Here’s how you attract $2 billion of investment into a 9,000-person county

Here’s how you attract $2 billion of investment into a 9,000-person county
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Nearly 40 years ago, something amazing happened in the California desert. American ingenuity turned mountain pass breezes into large amounts of electricity, and grid-scale wind energy as we know it was born.

That has made a world of difference in rural America, without changing lifestyles that rely on the land.

“Doing economic development in rural areas is tricky. Most folks that are ranching and farming really don’t want to see their cultural values affected by development,” says Dana Peck, Executive Director of the Goldendale, Washington, Chamber of Commerce. “Wind energy brings economic development, but it doesn’t bring change.”

Consider, for example, Benton County, Indiana, in the rural northwestern corner of the state.

Home to just shy of 9,000 people, Benton County also hosts more than half of Indiana’s wind turbine capacity, and that has brought enormous benefits to its residents.

Wind has attracted over $2 billion of investment into the county and created nearly 100 new full-time jobs, plus many more construction jobs as the area’s wind farms were built. Wind revenue has benefited its housing market and local businesses, helped keep taxes low and allowed the county pay off debt, according to the Benton County Economic Development organization.

Stories like Benton County can be found from coast to coast. In Sheldon, New York, wind energy revenue allowed the town to completely eliminate local taxes for eight years. The Minco Public School District in Oklahoma receives 75 percent of its budget from area wind farms, according to Superintendent Kevin Sims. In Van Wert, Ohio, the school district used wind income to provide every student in grades K through 12 with a computer, and fully fund its repair and replacement reserve.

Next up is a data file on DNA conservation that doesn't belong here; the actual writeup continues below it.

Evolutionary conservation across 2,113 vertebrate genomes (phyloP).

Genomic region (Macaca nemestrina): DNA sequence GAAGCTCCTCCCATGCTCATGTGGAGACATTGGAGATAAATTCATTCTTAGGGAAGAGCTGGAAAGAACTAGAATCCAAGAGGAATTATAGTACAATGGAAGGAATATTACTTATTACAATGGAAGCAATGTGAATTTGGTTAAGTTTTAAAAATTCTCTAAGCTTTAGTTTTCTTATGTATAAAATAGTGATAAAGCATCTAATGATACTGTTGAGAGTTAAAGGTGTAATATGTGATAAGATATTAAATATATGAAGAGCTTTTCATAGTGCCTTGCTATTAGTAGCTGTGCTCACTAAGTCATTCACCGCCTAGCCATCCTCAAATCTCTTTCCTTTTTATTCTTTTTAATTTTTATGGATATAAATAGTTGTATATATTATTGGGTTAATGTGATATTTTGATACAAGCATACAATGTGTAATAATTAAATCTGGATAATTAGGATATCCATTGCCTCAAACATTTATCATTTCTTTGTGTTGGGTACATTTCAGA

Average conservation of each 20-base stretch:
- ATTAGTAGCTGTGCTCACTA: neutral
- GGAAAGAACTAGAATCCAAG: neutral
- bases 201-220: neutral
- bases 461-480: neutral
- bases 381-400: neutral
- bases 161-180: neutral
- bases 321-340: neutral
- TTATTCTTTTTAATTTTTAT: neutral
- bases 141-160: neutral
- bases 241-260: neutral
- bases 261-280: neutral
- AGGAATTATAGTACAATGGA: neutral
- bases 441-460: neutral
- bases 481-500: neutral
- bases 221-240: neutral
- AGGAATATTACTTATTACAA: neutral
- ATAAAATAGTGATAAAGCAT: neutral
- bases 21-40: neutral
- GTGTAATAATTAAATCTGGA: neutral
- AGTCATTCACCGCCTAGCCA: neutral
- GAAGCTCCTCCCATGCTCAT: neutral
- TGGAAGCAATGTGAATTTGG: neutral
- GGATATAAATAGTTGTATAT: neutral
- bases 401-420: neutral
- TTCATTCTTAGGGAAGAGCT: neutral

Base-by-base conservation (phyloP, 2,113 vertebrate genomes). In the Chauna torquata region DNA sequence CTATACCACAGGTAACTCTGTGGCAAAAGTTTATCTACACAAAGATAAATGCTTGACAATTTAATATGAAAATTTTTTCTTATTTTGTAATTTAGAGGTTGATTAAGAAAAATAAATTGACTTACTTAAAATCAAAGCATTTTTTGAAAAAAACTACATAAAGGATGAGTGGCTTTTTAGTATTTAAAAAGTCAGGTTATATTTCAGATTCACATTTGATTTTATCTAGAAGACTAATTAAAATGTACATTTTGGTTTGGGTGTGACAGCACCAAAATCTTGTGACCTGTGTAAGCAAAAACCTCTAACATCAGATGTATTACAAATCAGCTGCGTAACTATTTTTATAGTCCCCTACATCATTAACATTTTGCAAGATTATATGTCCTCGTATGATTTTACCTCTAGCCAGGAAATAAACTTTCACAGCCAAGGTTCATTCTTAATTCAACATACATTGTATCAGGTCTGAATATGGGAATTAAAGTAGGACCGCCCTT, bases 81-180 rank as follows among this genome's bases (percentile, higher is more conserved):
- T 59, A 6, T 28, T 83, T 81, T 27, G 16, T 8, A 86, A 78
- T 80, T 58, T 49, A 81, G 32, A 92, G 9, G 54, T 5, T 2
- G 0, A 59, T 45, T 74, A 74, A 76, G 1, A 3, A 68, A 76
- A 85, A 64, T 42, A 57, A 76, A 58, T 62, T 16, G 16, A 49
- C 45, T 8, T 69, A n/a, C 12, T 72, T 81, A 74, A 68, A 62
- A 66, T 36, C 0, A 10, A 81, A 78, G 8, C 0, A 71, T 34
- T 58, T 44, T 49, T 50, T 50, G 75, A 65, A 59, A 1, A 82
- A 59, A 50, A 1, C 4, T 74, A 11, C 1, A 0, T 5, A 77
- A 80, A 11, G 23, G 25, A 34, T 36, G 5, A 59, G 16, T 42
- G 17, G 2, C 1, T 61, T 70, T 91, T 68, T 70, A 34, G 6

And wind power has become an important new cash crop for America’s farmers and ranchers, who received $245 million dollars in 2016 alone for leasing land to wind turbines. For many, this income spells the difference between keeping a multi-generation tradition and ending a way of life.

“We’ve got a quarter of a billion dollars going into the pockets of landowners, and let me tell you, that is a big deal,” said Kansas rancher Pete Ferrell. “The wind farm on my ranch has made my family, my land and my community more resilient, and I’m grateful for that.”

The wind power industry intends to keep creating such opportunities, and retain American wind power leadership. Every day, American workers build an average of 10 new wind turbines, and 40 percent more wind power is under construction or in advanced development than at this time last year.

To fill these orders, we need to grow our 100,000-strong wind energy workforce. That’s why the U.S. wind industry is on track to add another 50,000 new jobs by 2020, including thousands of jobs at the 500 American factories that build turbine parts.

Today, American wind turbines are No. 1 in productivity among countries with the most wind energy. Because of U.S. innovation and our robust wind resource, a typical 2-megawatt wind turbine in the U.S. powers an average of 510 American homes — nearly twice as many as turbines in China or Germany can deliver.

To honor this homegrown success story, the industry has launched the first-ever American Wind Week. On-the-ground events from New Hampshire to California taking place this week will highlight how wind power creates opportunity and prosperity. That includes a fair on the town square in Fowler, Benton County, where the community will come together to celebrate the ways wind has helped the area thrive.

Four decades ago, visionaries saw a way to harness an everlasting resource that is literally blowing over our heads. In the best American tradition, they problem-solved and fought through challenges, and because of their work, the U.S. now has enough affordable, reliable wind-generated electricity to power 25 million homes and counting. This American Wind Week, here’s to the next 25 million.

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